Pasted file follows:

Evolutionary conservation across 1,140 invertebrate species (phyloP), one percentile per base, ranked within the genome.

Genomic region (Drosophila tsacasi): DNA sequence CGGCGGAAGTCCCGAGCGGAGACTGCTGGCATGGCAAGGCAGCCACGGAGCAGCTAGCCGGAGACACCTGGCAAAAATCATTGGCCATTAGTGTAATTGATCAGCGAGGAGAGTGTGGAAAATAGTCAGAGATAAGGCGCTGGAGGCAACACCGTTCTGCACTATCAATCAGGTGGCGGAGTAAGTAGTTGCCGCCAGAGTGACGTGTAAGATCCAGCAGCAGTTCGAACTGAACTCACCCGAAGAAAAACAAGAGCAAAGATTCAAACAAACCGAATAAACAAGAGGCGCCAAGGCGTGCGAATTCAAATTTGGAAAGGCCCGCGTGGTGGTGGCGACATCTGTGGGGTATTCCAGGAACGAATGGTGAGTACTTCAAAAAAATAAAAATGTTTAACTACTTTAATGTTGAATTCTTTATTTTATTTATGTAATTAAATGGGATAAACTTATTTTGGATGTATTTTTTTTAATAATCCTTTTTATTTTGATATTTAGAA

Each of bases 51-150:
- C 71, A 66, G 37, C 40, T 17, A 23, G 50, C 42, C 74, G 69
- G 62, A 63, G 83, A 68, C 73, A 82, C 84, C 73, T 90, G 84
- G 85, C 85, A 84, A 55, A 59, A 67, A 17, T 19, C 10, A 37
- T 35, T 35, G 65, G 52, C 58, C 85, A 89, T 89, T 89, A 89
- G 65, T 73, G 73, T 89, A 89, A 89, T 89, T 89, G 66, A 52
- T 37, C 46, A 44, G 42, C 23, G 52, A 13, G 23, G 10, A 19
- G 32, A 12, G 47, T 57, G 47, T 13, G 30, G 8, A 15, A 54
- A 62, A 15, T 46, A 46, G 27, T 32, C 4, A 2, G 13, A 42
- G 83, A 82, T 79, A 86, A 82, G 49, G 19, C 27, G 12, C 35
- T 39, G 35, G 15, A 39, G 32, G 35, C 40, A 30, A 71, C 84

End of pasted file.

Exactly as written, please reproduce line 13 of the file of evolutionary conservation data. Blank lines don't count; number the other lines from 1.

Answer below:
- T 39, G 35, G 15, A 39, G 32, G 35, C 40, A 30, A 71, C 84